Skype: not quite gods, but a lot like angels


I want two (more) things from my technology:

1) Full access to everything everyone knows.

2) Better access to everyone I know.

1) Full access to everything everyone knows.

Google already gives me a pretty good facsimile of this first condition. A few well chosen key words and it’s all there (somewhere…sorting that’s another problem). Eventually, when we have everything on line and Google is more and more tunable as a search engine, we will have access to everything.

But the next step here is wireless connection to the internet and voice control. So that I can perform a Google search anywhere by voice. To be still more demanding, I want the result to play on the surface of my choice. I point a little camera at a wall or a desk top to see the search results. Or my glasses supply the screen.

Now the technology has simulated what I like to think of as the “Victor Li experience.” Victor is a Burmese Canadian I met at Cambridge who can recall virtually everything he has ever read. That’s what I want from my technology. The simulation of perfect recall. But forget Victor Lee. Now we are a little like a God. We can summon all knowledge, anywhere, by voice. Well, perhaps not like a God, but certainly like an angel.

The Renaissance distinction said God was knowledge while angels had knowledge without the need of mediating senses. Humans of course can only know effortfully. This is what the tech. does for us. It moves us up a notch in the great chain of being. And this is why the William Gibson, Bruce (merely) Sterling notion of “jacking in” is mistaken. The technology is about disintermediation, not reintermediation. Ubiquity means the technology comes to us and gets steadily better at doing so…so we don’t have to jack in!

2) Better access to everyone I know.

When I was in Korea earlier this year, I saw kids using 3G technology to build and maintain social networks much larger and more interactive than was possible for their parent’s generation. They were using web-enabled cell phone cameras to take and send pictures to everyone in their net as a way of “pinging the hive.” Now, they were communicating smaller bits of information more often to more people. They had found a way of maintaining a larger social network with roughly the same investment of time required by the old fashioned face to face networks. Phone to phone networks cost the same as face to face networks, but they are larger and the connections are strangely more intimate and less mediated by social convention. One Korea teen sees what is happening to another Korean teen more directly.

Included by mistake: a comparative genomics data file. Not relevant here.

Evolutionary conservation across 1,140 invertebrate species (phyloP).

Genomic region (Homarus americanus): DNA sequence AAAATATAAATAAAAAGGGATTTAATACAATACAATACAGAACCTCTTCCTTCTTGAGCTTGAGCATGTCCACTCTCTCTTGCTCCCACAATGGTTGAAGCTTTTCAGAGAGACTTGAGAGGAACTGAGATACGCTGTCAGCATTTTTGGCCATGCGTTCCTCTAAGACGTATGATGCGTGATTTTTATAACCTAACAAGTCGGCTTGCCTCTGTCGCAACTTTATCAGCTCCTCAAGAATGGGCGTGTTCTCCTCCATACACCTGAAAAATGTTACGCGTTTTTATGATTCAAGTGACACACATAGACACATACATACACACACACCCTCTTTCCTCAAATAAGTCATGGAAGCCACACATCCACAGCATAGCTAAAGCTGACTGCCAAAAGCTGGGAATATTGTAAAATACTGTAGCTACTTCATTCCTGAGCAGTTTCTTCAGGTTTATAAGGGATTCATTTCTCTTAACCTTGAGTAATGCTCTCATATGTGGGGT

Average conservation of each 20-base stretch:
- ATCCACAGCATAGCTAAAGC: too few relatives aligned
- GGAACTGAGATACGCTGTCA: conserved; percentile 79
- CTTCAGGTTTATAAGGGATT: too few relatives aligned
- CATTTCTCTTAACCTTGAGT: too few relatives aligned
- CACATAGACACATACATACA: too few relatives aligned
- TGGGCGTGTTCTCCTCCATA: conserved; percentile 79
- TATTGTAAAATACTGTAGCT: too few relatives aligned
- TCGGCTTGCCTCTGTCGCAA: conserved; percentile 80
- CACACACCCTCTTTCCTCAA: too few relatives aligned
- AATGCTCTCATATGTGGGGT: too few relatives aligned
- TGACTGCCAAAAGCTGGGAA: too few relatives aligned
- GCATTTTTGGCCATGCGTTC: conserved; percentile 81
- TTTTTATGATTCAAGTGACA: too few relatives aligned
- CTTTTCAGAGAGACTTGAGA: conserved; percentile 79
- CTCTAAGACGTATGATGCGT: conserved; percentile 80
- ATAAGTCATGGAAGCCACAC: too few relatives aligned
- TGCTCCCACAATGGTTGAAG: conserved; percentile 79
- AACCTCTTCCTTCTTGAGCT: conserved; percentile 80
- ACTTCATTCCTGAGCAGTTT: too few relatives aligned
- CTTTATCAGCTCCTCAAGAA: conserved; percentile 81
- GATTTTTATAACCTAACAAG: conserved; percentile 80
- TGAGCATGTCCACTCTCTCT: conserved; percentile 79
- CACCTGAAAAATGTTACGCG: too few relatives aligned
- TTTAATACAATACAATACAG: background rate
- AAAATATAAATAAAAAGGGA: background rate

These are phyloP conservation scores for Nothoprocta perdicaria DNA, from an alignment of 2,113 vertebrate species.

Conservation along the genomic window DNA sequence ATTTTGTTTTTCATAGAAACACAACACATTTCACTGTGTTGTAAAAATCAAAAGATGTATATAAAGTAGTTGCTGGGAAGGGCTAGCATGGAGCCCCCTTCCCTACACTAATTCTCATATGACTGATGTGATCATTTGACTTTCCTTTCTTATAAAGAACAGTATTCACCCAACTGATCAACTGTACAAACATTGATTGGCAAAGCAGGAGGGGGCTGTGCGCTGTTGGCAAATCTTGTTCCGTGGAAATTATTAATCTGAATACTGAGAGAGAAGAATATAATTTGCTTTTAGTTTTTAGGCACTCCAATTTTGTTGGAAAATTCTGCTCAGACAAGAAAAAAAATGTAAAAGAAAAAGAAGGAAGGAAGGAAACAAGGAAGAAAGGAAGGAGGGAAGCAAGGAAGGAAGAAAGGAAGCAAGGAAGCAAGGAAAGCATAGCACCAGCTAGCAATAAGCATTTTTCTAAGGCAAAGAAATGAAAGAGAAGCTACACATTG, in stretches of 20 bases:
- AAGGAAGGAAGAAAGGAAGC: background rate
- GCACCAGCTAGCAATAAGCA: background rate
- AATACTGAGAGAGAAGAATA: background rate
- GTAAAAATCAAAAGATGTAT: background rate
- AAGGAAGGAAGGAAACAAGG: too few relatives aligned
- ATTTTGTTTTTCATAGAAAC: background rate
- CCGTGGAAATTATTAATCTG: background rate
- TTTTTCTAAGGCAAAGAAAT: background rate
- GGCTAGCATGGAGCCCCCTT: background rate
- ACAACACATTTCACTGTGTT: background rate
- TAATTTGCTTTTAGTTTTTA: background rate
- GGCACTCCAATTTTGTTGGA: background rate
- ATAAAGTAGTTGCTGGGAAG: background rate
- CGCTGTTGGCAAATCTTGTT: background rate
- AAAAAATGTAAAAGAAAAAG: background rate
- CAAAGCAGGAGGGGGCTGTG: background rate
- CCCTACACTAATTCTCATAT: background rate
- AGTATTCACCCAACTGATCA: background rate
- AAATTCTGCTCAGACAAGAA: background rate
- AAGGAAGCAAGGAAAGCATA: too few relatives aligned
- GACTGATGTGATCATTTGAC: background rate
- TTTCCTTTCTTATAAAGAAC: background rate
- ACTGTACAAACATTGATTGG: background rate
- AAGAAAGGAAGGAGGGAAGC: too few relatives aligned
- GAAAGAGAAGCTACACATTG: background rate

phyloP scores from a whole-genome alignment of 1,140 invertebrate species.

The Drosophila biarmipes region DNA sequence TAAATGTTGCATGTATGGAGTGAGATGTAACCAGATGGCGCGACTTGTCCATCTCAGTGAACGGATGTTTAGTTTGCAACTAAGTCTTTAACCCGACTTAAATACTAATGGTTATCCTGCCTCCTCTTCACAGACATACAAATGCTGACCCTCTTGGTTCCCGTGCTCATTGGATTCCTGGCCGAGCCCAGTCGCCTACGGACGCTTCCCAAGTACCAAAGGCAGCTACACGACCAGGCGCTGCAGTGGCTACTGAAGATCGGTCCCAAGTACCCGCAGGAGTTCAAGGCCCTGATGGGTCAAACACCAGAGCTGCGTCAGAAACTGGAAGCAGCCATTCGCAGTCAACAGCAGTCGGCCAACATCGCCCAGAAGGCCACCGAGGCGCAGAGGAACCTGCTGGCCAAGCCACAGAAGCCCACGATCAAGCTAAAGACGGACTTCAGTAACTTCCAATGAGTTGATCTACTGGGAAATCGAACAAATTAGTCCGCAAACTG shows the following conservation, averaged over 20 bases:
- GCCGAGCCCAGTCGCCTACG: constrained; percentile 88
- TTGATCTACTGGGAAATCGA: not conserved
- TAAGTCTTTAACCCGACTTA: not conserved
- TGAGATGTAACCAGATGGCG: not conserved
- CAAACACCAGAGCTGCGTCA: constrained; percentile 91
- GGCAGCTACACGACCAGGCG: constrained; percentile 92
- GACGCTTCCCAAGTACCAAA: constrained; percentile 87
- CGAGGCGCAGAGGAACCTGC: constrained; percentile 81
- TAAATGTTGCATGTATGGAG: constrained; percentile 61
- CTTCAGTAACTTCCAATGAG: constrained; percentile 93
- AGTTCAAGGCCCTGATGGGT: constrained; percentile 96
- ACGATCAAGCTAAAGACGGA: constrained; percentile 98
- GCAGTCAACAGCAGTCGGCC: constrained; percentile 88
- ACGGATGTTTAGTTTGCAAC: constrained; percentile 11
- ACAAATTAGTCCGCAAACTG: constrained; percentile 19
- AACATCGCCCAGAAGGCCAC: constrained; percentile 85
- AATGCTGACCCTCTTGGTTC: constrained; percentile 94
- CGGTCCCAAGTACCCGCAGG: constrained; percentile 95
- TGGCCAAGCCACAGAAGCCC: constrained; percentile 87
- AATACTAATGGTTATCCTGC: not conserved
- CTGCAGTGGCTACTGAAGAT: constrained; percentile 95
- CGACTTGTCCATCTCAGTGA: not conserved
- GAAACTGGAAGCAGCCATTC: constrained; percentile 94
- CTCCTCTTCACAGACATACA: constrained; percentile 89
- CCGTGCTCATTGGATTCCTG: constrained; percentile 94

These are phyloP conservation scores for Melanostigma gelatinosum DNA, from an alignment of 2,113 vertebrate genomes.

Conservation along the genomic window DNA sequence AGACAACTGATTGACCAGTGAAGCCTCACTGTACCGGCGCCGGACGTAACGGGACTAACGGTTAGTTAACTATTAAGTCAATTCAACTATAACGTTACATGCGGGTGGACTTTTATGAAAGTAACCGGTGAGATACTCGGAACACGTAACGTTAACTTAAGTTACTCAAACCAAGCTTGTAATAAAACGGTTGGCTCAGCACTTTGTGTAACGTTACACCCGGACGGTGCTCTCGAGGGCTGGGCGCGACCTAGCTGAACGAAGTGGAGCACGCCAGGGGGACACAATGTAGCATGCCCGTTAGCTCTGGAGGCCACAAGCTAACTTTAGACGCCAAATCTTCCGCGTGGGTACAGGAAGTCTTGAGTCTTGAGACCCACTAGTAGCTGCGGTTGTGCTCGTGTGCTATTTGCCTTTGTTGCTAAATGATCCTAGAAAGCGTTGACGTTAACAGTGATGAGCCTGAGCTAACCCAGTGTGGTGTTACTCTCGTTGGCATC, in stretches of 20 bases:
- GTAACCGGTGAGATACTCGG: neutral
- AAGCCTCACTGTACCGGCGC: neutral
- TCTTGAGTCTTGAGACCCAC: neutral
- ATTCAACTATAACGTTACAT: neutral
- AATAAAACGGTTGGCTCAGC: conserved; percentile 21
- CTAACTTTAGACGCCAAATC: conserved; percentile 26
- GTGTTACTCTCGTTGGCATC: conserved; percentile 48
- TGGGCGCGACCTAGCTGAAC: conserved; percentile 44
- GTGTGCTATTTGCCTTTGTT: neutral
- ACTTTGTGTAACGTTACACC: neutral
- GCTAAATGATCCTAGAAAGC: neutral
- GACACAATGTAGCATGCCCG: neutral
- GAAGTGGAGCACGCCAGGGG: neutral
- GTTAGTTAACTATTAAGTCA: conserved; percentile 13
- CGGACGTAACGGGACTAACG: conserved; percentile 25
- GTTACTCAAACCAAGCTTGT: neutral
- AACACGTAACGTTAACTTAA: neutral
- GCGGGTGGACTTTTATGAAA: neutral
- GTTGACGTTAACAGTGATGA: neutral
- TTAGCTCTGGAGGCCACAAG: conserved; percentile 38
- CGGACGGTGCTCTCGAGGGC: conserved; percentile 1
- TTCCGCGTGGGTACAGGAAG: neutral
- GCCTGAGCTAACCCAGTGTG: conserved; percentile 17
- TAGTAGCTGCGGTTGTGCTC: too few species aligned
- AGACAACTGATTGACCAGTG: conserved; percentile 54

The new P2P telephone technology called Skype gives us a glimpse of this. Pam and I used it all weekend. I was using a headset and my PC in Montreal. She was using the microphone and speakers built into her Ibook in Connecticut. Voice quality was very, very good. I got to be the voice issuing from her laptop. This meant that Molly, the kitten, could listen and, once or twice, pipe up.

Skype is weird. You are “just speaking.” And your voice is emerging somewhere else, gratis the elaborate voice box provided by the PC, ISP and P2P telephony from Skype. And you have very ready access to everyone on your list. And this is weird too. I had no idea how much I resented hunting and pecking the tiny buttons on my cell phone. Skype is all point and click. It’s a pretty glorious way of disintermediating the technology, so that less and less stands between us and the task, and more and more people are readily accessible to us when we do so.

Not quite Gods. But a lot like angels.

4 thoughts on “Skype: not quite gods, but a lot like angels

  1. Randy Simmons

    I am interested in your take on Neal Stephenson’s essay “In the Beginning was the Command Line.” He seems to worry far more than you do about hiding the interface. Or at least he claims there are implications for “knowledge.”

  2. Grant

    Randy, that’s a great point, once the technology feels like an enablement of my abilities (including my ego and my vanity) I will cease to scrutinize it. Indeed, I will do anything, pay anything, ensure anything to sustain my connection to it. We will get to be gods but, worse case, cease to be citizens. Thanks, Grant

  3. Brock

    The difference between you and Victor Li is merely a difference in the concentration of a few molecules in the brain. He has more CREB than you, which stimulates long-term memory formation. Scientists have already used genetic engineering to create “Victor Li” fruit flies and mice. There are drugs in the pipeline right now which in clinical testing have turned elderly humans with mild memory problems into neo-Rain Man.

    Be patient. It will come.

  4. Grant

    Brock, That’s a relief. I would worry about forgetfulness more but of course I tend to forget how often I’ve forgotten, as it were. I am prepared to submit to genetic engineering and offer myself up for clinical trials. I need more CREB. Thanks, Grant

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